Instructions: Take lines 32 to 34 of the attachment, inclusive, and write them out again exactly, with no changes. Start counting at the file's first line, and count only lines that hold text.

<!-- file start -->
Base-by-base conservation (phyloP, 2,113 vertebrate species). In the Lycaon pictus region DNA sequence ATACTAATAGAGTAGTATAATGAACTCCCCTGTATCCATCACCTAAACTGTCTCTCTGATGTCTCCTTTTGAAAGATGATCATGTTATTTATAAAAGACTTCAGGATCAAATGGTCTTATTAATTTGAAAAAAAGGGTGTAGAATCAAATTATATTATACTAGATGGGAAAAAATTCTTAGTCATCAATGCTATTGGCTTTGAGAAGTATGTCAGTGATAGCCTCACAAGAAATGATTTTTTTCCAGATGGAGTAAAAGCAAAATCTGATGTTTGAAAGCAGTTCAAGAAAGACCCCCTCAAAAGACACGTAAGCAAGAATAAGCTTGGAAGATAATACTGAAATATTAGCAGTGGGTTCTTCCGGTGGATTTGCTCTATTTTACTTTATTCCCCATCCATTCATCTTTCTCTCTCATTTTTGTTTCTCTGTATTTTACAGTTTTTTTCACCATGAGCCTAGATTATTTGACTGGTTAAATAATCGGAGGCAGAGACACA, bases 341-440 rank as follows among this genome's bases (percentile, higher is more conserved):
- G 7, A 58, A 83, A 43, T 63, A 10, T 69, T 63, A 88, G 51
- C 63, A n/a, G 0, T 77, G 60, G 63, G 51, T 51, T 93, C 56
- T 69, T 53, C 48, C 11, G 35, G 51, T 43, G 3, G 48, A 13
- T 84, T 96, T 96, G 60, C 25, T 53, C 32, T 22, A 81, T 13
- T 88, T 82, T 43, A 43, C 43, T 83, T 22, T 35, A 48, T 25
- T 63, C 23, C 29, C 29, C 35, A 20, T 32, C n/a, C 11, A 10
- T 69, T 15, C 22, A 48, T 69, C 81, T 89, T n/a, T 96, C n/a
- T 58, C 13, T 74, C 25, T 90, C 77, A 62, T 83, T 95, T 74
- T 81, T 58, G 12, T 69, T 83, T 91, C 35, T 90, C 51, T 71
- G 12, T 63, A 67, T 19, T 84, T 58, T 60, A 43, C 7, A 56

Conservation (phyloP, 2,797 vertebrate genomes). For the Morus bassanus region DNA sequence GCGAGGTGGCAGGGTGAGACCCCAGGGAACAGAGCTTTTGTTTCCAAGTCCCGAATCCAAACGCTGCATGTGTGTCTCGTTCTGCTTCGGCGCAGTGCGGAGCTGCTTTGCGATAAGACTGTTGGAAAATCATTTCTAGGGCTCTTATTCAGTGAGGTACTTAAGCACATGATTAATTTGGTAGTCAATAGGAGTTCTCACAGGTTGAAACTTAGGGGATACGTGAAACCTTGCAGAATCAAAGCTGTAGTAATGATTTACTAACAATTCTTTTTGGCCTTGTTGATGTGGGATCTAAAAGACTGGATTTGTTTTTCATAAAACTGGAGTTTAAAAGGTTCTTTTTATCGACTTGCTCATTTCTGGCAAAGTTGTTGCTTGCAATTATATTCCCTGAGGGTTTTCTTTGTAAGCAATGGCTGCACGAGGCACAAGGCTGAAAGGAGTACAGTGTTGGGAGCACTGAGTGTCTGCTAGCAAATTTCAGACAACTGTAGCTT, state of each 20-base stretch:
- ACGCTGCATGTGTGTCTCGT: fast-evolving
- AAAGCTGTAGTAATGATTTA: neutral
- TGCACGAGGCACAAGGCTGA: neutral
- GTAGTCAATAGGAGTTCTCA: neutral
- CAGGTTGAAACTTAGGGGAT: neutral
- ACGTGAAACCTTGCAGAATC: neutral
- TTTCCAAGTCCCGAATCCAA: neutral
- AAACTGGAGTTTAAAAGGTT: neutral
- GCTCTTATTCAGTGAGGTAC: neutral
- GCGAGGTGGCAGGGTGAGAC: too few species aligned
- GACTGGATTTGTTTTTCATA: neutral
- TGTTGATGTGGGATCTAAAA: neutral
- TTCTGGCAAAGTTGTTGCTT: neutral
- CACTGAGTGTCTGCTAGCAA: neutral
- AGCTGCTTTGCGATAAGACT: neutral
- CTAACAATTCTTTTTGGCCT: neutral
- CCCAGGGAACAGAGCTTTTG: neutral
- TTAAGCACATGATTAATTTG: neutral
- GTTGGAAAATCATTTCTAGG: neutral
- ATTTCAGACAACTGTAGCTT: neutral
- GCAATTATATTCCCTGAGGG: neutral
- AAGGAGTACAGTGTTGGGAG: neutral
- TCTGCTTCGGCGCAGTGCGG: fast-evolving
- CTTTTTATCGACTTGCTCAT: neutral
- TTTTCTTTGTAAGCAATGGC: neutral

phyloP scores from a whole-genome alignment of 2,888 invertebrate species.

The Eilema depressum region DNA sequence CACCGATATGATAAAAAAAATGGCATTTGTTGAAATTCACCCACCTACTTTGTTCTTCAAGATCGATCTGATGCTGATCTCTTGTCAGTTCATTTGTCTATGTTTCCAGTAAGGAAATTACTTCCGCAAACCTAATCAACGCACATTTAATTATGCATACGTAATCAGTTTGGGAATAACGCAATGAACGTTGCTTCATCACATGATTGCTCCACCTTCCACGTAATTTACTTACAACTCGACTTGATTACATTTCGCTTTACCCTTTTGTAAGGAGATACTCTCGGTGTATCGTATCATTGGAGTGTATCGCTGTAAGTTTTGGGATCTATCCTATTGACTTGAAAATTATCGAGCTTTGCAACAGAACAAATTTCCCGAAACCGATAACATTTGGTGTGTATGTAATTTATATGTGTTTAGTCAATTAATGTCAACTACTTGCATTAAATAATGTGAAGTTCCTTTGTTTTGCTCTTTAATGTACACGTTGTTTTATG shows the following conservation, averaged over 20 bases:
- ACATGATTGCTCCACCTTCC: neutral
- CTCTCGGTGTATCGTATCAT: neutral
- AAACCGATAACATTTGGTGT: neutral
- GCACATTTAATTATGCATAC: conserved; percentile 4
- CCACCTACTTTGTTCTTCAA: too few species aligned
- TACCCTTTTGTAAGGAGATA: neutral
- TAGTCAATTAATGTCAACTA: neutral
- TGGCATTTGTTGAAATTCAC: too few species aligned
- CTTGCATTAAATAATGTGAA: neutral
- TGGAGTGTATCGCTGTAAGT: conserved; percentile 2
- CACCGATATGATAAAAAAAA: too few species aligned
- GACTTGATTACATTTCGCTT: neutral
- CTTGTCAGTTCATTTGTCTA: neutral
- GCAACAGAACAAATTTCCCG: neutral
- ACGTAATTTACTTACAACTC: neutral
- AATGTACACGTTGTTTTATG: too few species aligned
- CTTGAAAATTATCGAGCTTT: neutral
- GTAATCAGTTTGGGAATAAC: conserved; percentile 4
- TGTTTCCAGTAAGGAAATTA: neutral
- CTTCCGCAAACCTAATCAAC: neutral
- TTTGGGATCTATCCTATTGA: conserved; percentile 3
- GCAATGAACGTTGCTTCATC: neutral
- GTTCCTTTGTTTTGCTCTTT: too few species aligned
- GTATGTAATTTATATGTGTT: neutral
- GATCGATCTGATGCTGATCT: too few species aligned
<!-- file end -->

- ATTTCAGACAACTGTAGCTT: neutral
- GCAATTATATTCCCTGAGGG: neutral
- AAGGAGTACAGTGTTGGGAG: neutral